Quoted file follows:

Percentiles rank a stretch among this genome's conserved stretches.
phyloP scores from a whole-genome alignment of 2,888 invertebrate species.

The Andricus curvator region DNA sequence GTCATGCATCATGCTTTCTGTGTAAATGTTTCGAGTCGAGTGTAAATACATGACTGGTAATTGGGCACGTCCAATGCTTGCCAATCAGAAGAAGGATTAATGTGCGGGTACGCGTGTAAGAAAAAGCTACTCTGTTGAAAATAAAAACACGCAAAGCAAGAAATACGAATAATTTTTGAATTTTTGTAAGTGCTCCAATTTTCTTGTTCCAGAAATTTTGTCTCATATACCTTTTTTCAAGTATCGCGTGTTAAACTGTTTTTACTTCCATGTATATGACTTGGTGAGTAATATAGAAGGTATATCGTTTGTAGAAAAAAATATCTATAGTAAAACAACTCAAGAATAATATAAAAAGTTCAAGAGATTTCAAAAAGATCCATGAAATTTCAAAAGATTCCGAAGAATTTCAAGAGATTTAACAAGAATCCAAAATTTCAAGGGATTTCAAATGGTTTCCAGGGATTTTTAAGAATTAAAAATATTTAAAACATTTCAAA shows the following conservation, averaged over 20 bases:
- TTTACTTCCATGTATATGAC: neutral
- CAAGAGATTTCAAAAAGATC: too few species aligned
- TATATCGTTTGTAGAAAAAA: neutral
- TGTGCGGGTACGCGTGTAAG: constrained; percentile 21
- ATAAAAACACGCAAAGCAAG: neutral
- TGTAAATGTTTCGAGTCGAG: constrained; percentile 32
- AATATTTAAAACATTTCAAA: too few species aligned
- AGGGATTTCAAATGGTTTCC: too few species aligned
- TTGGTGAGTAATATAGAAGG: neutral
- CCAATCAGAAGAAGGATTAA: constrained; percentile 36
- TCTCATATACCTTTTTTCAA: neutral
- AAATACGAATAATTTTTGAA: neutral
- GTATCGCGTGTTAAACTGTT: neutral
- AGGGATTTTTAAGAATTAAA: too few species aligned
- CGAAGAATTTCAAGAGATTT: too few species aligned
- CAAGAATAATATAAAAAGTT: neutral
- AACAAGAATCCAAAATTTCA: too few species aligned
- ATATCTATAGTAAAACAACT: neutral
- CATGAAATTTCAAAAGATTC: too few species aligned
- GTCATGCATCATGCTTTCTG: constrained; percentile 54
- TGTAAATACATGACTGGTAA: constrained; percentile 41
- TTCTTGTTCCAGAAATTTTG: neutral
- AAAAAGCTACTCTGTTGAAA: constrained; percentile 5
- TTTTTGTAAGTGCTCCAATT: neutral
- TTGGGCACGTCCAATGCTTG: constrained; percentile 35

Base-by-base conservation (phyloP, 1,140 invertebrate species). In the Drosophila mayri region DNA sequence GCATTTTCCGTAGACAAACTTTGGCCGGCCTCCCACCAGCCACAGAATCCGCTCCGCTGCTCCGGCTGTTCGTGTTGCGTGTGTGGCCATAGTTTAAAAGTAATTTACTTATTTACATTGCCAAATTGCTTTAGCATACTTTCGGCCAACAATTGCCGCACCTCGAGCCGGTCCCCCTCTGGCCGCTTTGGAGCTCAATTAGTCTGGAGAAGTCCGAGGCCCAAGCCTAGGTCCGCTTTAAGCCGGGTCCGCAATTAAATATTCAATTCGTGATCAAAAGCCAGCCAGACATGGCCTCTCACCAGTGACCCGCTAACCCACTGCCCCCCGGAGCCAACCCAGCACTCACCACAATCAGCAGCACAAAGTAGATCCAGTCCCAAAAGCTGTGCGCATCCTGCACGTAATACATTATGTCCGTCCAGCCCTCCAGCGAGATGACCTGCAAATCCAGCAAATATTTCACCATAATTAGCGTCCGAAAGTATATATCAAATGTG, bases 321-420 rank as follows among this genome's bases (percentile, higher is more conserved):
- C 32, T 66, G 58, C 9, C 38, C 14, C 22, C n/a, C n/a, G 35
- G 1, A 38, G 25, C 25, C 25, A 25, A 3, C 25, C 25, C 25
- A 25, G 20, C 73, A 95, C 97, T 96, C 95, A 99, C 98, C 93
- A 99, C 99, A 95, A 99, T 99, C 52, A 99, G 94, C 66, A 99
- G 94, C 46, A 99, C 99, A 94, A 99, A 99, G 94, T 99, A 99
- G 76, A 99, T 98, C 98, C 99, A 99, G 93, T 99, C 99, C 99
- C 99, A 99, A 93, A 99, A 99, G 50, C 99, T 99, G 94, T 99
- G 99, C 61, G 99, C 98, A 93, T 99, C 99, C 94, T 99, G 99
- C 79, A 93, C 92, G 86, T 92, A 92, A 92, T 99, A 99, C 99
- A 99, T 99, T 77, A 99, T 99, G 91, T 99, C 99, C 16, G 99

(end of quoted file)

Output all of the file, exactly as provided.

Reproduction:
Percentiles rank a stretch among this genome's conserved stretches.
phyloP scores from a whole-genome alignment of 2,888 invertebrate species.

The Andricus curvator region DNA sequence GTCATGCATCATGCTTTCTGTGTAAATGTTTCGAGTCGAGTGTAAATACATGACTGGTAATTGGGCACGTCCAATGCTTGCCAATCAGAAGAAGGATTAATGTGCGGGTACGCGTGTAAGAAAAAGCTACTCTGTTGAAAATAAAAACACGCAAAGCAAGAAATACGAATAATTTTTGAATTTTTGTAAGTGCTCCAATTTTCTTGTTCCAGAAATTTTGTCTCATATACCTTTTTTCAAGTATCGCGTGTTAAACTGTTTTTACTTCCATGTATATGACTTGGTGAGTAATATAGAAGGTATATCGTTTGTAGAAAAAAATATCTATAGTAAAACAACTCAAGAATAATATAAAAAGTTCAAGAGATTTCAAAAAGATCCATGAAATTTCAAAAGATTCCGAAGAATTTCAAGAGATTTAACAAGAATCCAAAATTTCAAGGGATTTCAAATGGTTTCCAGGGATTTTTAAGAATTAAAAATATTTAAAACATTTCAAA shows the following conservation, averaged over 20 bases:
- TTTACTTCCATGTATATGAC: neutral
- CAAGAGATTTCAAAAAGATC: too few species aligned
- TATATCGTTTGTAGAAAAAA: neutral
- TGTGCGGGTACGCGTGTAAG: constrained; percentile 21
- ATAAAAACACGCAAAGCAAG: neutral
- TGTAAATGTTTCGAGTCGAG: constrained; percentile 32
- AATATTTAAAACATTTCAAA: too few species aligned
- AGGGATTTCAAATGGTTTCC: too few species aligned
- TTGGTGAGTAATATAGAAGG: neutral
- CCAATCAGAAGAAGGATTAA: constrained; percentile 36
- TCTCATATACCTTTTTTCAA: neutral
- AAATACGAATAATTTTTGAA: neutral
- GTATCGCGTGTTAAACTGTT: neutral
- AGGGATTTTTAAGAATTAAA: too few species aligned
- CGAAGAATTTCAAGAGATTT: too few species aligned
- CAAGAATAATATAAAAAGTT: neutral
- AACAAGAATCCAAAATTTCA: too few species aligned
- ATATCTATAGTAAAACAACT: neutral
- CATGAAATTTCAAAAGATTC: too few species aligned
- GTCATGCATCATGCTTTCTG: constrained; percentile 54
- TGTAAATACATGACTGGTAA: constrained; percentile 41
- TTCTTGTTCCAGAAATTTTG: neutral
- AAAAAGCTACTCTGTTGAAA: constrained; percentile 5
- TTTTTGTAAGTGCTCCAATT: neutral
- TTGGGCACGTCCAATGCTTG: constrained; percentile 35

Base-by-base conservation (phyloP, 1,140 invertebrate species). In the Drosophila mayri region DNA sequence GCATTTTCCGTAGACAAACTTTGGCCGGCCTCCCACCAGCCACAGAATCCGCTCCGCTGCTCCGGCTGTTCGTGTTGCGTGTGTGGCCATAGTTTAAAAGTAATTTACTTATTTACATTGCCAAATTGCTTTAGCATACTTTCGGCCAACAATTGCCGCACCTCGAGCCGGTCCCCCTCTGGCCGCTTTGGAGCTCAATTAGTCTGGAGAAGTCCGAGGCCCAAGCCTAGGTCCGCTTTAAGCCGGGTCCGCAATTAAATATTCAATTCGTGATCAAAAGCCAGCCAGACATGGCCTCTCACCAGTGACCCGCTAACCCACTGCCCCCCGGAGCCAACCCAGCACTCACCACAATCAGCAGCACAAAGTAGATCCAGTCCCAAAAGCTGTGCGCATCCTGCACGTAATACATTATGTCCGTCCAGCCCTCCAGCGAGATGACCTGCAAATCCAGCAAATATTTCACCATAATTAGCGTCCGAAAGTATATATCAAATGTG, bases 321-420 rank as follows among this genome's bases (percentile, higher is more conserved):
- C 32, T 66, G 58, C 9, C 38, C 14, C 22, C n/a, C n/a, G 35
- G 1, A 38, G 25, C 25, C 25, A 25, A 3, C 25, C 25, C 25
- A 25, G 20, C 73, A 95, C 97, T 96, C 95, A 99, C 98, C 93
- A 99, C 99, A 95, A 99, T 99, C 52, A 99, G 94, C 66, A 99
- G 94, C 46, A 99, C 99, A 94, A 99, A 99, G 94, T 99, A 99
- G 76, A 99, T 98, C 98, C 99, A 99, G 93, T 99, C 99, C 99
- C 99, A 99, A 93, A 99, A 99, G 50, C 99, T 99, G 94, T 99
- G 99, C 61, G 99, C 98, A 93, T 99, C 99, C 94, T 99, G 99
- C 79, A 93, C 92, G 86, T 92, A 92, A 92, T 99, A 99, C 99
- A 99, T 99, T 77, A 99, T 99, G 91, T 99, C 99, C 16, G 99